After four trans women were murdered over a 20-month period in Ohio, community members became frustrated with what they said was a refusal on the part of police to view the murders as even potential hate crimes.

“We hear from police departments that there is no reason to believe a crime is hate-motivated,” Aaron Eckhardt of the Buckeye Region Anti-Violence Organization (BRAVO) told Buzzfeed. “For us in the community, that sounds like an affront. Prior to any real investigation happening, it is used to deflect conversation. We would like to hear that they are investigating all possibilities.”

When law enforcement agencies refuse to take murders of transgender women seriously enough to recognize them as hate crimes, it perpetuates a community mistrust that comes full circle when and if police do seek answers in murder investigations.

“Very often, from the beginning of investigations into the deaths of trans women, there is a lot of transphobia coming in to play, and that translates into the alienation of community members who would otherwise be able to help,” Ahmed told VICE.

Follow Mary Emily O’Hara on Twitter.

from https://www.vice.com/en_us/article/trans-women-of-color-face-an-epidemic-of-violence-and-murder-673

 

and this article:

http://www.express.co.uk/news/world/746797/Fort-Worth-Texas-Racism-attack-woman-daughters-arrested-police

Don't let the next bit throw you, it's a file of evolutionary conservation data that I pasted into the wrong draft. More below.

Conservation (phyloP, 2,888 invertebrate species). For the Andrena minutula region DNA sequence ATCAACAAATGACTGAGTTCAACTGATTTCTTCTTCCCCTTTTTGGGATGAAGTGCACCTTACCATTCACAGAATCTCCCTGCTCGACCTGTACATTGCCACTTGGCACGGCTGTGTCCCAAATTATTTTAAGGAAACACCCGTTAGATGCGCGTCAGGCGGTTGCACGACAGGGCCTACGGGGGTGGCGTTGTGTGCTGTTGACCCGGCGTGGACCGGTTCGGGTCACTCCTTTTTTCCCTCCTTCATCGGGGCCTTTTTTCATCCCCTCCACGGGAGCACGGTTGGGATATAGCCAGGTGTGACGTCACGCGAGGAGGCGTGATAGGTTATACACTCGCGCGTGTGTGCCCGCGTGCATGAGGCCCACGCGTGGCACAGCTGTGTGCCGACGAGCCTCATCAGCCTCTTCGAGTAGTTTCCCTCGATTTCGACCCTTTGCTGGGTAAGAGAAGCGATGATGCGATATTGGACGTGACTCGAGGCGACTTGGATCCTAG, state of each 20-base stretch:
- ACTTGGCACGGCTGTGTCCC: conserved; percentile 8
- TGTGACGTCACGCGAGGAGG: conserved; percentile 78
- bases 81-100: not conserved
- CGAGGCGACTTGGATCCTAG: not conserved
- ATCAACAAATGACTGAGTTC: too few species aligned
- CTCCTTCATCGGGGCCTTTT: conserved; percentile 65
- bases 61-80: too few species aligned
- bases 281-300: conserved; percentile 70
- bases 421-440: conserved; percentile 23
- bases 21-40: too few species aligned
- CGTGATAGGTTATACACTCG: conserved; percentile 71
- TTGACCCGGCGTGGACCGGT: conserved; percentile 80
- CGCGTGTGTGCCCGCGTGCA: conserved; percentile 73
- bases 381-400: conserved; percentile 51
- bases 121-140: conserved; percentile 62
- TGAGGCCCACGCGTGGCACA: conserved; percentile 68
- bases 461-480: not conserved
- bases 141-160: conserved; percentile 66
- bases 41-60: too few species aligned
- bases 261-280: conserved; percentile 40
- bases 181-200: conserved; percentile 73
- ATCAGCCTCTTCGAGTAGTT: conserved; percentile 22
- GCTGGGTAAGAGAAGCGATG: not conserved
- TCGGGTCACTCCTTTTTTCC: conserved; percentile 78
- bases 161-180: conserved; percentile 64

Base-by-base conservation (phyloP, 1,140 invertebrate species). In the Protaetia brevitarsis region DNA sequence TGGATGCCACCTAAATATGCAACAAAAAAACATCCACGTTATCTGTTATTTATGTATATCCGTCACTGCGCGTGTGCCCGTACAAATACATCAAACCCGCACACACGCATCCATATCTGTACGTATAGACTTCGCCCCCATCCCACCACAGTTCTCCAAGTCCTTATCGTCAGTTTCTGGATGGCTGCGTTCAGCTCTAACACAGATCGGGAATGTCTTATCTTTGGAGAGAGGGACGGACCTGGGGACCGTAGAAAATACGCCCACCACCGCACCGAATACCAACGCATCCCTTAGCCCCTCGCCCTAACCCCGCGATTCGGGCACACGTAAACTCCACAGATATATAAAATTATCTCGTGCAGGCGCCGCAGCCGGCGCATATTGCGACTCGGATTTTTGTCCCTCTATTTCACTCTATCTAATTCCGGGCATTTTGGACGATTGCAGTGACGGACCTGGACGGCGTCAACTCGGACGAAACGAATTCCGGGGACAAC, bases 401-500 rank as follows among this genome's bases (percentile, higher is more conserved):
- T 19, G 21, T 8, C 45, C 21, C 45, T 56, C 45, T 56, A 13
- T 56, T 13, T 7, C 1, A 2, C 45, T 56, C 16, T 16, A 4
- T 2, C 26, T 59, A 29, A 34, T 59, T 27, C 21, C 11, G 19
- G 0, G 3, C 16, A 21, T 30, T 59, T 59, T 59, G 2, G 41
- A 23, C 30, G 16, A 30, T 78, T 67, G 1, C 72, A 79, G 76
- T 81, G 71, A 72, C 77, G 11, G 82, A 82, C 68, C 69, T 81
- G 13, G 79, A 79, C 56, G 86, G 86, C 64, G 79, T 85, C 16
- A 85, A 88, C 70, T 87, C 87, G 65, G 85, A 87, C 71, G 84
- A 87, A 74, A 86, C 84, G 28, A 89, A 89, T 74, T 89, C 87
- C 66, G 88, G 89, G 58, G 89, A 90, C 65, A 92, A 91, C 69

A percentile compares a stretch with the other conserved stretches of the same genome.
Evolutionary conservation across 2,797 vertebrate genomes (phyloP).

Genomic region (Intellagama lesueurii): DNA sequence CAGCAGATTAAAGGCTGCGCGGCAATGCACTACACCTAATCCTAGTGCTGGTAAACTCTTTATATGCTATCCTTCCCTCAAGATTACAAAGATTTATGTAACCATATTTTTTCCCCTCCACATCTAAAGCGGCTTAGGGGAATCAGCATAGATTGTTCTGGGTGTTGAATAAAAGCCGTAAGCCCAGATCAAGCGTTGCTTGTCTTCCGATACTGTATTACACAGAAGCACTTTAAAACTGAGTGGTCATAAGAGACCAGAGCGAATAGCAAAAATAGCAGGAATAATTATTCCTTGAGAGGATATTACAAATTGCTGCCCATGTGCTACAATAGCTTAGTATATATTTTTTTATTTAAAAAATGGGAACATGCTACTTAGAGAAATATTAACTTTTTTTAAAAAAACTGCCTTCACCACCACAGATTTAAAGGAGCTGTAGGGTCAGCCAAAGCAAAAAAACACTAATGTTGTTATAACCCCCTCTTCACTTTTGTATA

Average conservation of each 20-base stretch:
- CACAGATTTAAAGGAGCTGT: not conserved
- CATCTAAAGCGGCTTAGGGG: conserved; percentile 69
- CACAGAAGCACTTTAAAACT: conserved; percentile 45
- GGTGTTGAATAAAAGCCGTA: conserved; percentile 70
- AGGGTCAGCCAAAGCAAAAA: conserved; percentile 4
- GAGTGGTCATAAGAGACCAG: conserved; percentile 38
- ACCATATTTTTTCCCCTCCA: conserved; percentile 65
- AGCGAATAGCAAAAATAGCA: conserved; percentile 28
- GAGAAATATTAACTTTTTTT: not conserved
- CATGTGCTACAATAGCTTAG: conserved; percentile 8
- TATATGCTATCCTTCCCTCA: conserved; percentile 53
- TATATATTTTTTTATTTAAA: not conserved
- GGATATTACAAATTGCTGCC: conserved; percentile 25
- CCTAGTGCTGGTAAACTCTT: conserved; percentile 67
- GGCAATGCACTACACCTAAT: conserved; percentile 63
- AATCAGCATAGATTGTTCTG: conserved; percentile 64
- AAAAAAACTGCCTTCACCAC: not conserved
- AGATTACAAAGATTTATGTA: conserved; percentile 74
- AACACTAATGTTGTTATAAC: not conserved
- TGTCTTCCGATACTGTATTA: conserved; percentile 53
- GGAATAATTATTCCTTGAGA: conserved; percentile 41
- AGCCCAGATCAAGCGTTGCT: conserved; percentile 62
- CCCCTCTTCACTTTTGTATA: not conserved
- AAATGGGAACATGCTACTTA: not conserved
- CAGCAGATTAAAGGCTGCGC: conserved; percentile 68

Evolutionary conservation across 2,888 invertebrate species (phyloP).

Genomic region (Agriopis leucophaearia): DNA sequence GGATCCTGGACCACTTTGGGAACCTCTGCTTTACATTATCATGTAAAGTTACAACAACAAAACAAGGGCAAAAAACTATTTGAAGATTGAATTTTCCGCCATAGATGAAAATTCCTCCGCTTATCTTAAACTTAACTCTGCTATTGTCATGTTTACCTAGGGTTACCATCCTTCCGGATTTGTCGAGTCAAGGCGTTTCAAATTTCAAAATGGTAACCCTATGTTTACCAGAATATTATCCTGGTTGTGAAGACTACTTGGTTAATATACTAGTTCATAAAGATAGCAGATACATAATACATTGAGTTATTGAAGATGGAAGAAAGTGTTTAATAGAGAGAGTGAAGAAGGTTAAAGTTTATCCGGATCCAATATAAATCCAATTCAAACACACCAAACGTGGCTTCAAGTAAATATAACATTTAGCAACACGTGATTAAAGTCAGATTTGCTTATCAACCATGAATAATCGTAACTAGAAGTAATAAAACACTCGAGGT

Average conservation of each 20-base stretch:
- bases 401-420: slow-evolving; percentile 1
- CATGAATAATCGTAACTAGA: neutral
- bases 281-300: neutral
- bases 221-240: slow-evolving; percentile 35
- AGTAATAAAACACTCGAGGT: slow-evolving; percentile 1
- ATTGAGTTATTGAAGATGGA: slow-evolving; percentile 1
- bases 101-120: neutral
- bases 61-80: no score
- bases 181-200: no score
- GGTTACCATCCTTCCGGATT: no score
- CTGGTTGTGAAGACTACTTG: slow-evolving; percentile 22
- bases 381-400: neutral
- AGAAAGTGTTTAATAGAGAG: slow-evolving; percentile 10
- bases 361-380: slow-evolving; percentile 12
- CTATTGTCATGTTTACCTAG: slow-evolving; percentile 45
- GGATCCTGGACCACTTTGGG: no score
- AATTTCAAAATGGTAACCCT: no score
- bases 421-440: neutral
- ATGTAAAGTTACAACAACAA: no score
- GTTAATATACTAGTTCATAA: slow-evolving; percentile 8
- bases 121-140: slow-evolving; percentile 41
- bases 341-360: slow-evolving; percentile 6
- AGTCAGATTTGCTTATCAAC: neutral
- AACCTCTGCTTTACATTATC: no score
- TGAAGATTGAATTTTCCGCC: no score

Fort Worth arrestSTAR TELEGRAM

The woman was arrested by the officer after the confrontation

The officer asks Craig: “Why don’t you teach your son not to litter?”“He can’t prove to me that my son littered,” she responded. “But it doesn’t matter if he did or didn’t, it doesn’t give him the right to put his hands on him.”

The officer replied: “Why not?”

Next, Craig is seen getting closer to the officer and angrily shouting at him before her 15-year-old daughter attempts to stand between them.

The officer next wrestles Craig to the floor and handcuffs her before pointing his Taser at the daughter forcing her to lay on the ground. 

Craig’s 19-year-old daughter Brea Hymond, who is thought to have filmed the incident, was also arrested. 

Fort Worth arrest

STAR TELEGRAM

One of the daughters got in the way of the officer and her mother before she was pushed out the way